It’s a Butey!
The Hawks Nib

It’s a Butey!

Tuesday 20 July

I sit at the window of a kitchen that is mine for the week, like a cat safe in the knowledge its curiosity won’t kill it here. On the table beside me a chicken fajita roll from the local Syrian deli/patisserie awaits my attention, as does the white wine spritzer  I keep forgetting to sip. The street below clamours with traffic, the unintelligible syllables (thanks Miss P) of passersby, and herring gulls. Squillions of herring gulls.  

A ferry comes in. A ferry goes out.

A faint smell of curry rises from the Indian Pavilion, two doors down. It reminds me of the back streets of cities and my mother’s kitchen. 

There’s a box of tiny, orange-flower water flavoured, pistachio filled, baklava behind my screen, and I can’t help peeking at it every few minutes. Earlier, I ate the best croissant I’ve ever had anywhere (France included) and, in a brown paper bag on the counter is a slender, vanilla cream filled, chocolate topped eclair. All came from Helmi’s, where, it would seem, one can’t buy just one thing.

Bute could just be my fantasy island. 

The ferry coming in to Rothesay.
View from my (temporary) kitchen window.

On Sunday we saw this:

And had this for breakfast:

Helmi's Syrian Breakfast Platter. In the dish beside the olives is the most fantastic halva.

On Monday we were dive-bombed by cleggs when we went here:

The cleggs were so many and so determined we had to leave the path and scramble down to this beach for respite. But I, for one, was glad because look at these amazing rocks! Not sure exactly where this is but it's somewhere between South Wood of Lenihuline and Kilmichael on the north west coast.

Wednesday morning:

Yesterday was a bit of a damp squib. We’d been to friends’ for supper the night before, and I drank too much beer, and we stayed too late. I barely slept because I had to keep getting up to pee, yet I still woke at six. I felt groggy the whole day.

Nevertheless, D went out to fish off a rock beside the lighthouse at Rubh’an Eun (see picture above) and I stayed back to pootle at my own pace. Hence the many foodstuffs described above, and this blog post. There is something to be said about just sitting beside a window, and not rushing out to see the sights all the time. I reckon I’d be perfectly happy to stay here again today. But I probably won’t.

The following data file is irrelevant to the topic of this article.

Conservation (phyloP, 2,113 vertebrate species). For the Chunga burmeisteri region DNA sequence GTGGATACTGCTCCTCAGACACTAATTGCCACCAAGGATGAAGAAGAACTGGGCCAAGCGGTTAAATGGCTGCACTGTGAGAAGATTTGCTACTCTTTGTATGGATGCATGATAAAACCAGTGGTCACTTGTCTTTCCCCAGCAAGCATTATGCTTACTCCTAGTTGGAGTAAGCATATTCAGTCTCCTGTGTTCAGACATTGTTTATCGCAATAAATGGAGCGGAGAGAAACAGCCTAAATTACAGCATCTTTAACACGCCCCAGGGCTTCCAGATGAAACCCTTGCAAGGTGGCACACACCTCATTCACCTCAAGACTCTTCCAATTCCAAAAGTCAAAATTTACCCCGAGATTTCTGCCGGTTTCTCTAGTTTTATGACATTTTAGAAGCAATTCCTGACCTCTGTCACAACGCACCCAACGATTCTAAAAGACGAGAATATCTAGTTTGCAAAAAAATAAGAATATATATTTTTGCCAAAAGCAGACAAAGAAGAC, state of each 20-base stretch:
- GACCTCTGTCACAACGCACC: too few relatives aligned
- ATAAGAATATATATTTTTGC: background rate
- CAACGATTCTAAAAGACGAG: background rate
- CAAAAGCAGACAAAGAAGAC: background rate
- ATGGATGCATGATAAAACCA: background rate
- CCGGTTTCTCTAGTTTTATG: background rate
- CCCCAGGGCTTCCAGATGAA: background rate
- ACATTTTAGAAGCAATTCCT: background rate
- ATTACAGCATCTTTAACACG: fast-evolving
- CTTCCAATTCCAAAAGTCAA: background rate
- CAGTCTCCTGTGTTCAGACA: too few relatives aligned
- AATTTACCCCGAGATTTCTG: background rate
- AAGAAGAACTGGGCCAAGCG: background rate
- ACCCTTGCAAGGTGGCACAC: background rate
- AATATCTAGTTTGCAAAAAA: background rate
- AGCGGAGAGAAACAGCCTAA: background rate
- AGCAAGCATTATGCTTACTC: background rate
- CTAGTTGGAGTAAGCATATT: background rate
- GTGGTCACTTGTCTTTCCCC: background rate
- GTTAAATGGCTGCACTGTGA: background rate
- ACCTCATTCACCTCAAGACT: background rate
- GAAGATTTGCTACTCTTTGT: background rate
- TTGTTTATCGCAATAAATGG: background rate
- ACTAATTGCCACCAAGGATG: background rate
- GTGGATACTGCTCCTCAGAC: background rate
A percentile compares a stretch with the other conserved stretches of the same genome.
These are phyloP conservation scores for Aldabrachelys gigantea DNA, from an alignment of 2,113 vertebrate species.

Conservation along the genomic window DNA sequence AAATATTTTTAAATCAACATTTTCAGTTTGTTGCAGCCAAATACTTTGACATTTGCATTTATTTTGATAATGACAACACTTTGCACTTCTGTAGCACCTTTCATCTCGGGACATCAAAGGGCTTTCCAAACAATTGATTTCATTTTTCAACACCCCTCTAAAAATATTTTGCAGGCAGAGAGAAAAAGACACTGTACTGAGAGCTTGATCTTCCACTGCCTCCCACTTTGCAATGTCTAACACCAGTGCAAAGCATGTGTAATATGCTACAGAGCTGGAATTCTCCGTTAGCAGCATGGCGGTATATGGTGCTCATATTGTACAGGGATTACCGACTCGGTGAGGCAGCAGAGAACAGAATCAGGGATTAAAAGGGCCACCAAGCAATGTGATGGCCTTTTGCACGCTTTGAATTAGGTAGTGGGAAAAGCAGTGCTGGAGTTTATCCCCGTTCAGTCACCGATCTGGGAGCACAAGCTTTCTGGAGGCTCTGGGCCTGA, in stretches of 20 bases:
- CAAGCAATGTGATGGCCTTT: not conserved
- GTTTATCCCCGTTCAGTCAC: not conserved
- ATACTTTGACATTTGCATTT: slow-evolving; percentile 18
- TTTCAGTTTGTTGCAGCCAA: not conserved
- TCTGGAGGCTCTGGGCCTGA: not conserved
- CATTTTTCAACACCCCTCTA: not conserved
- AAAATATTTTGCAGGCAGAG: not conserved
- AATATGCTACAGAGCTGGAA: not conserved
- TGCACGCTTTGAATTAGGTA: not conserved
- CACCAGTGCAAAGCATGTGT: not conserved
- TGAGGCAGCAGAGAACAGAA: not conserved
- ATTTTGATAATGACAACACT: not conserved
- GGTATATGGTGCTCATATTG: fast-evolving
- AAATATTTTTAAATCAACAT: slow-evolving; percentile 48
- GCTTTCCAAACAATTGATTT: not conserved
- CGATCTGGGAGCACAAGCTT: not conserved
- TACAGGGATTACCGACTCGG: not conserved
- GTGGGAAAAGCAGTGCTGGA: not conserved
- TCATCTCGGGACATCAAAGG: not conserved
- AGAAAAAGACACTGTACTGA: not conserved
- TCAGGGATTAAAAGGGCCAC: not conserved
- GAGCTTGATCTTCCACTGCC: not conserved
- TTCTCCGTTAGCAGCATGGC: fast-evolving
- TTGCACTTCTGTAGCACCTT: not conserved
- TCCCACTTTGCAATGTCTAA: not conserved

When D returned, and after he’d eaten the left over curry from Sunday, we went for a short walk and saw this poster on the board fencing surrounding the Rothesay Pavilion.* One of the things I like about this island is its mix of urbanity and wild nature. It is much more diverse than, say, Arran, and worlds away from where I live in Moffat, which seems outstandingly dull in comparison.

As we turned from the Pavilion and looked out at the sea (or is it a river?), we saw porpoises! 

Not sure what the rest of today will give us, but my first course of action will be to toast the last of yesterday’s croissants for breakfast. 

The stairs that lead up to our flat are magnificently shabby, they remind me of Turkey.

*Sadly, the place doesn’t seem to be open and, it being one of my favourite types of architecture, I’d love to get inside! 

 

This Post Has 10 Comments

  1. steph newham

    Love the pics and the prose Eryl. Bute is delightful as your pics show, we’ve been a few times now and never regret getting pulled back. However, my fave island is Iona, autumn, winter or spring – less tourists and more chance of being stranded due to rough seas! Vastly different from Bute but where my heart is.

    1. Eryl

      Not made it to Iona yet, but it’s on the list!

  2. dinahmow

    Looks delightful and must have been sooo much cooler than some other places!
    Those stairs? Like an, old stained 18th century fan.Perhaps one that Jane Austen spilled ink on…

    1. Eryl

      It’s roasting here, but there’s usually a bit of a breeze by the coast, which is pretty much everywhere! We went to visit some outstanding gardens, yesterday, but it was so hot we retreated to the cafe!

  3. Scarlet

    Wonderful pics, Eryl! And that breakfast is rather large.
    Flipping hot down here as well – I think it’s lifting now, so back to moaning about being too cold again.
    Sx

    1. Eryl

      It was rather large, but we got through it!
      I’m now in Kent, at my sisters, and the weather couldn’t be more different: torrential rain, wind, it’s like October has come early.
      X

  4. looby

    Late for breakfast again — golly that looks lovely, and has got me wandering uselessly around the kitchen at gone 11 at night for something even vaguely as good as your Middle Eastern repas.

    Thanks for the word “clegg” — comes from Lancashire (my home county) but I’d never come across it.

    1. Eryl

      If you have a tin of chickpeas, a lemon, olive oil, garlic, cumin and some sort of nut butter in the house your never far away from a hummus feast. But it’s the bread I can’t seem to master 😕

      I assumed clegg was a Scottish word, but there are lots of words we’ve thought originated here that actually come from the north of England.

    1. Eryl

      Hello!
      How lovely to see you again in Blogopolis. Did you have a birthday recently, or am I muddling your alter ego with someone else’s?

      Your writing seemed more than restrained enough to me, considering just how marvellous Bute is. Port Bannatyne is much livelier now than it sounds like it was when you visited, nine years ago. There are lots of boats, several cafés, and a strong sense of a community that wants to ensure visitors have a lovely experience. Even the loos are wonderful!
      I think it’s time you returned for another visit! X

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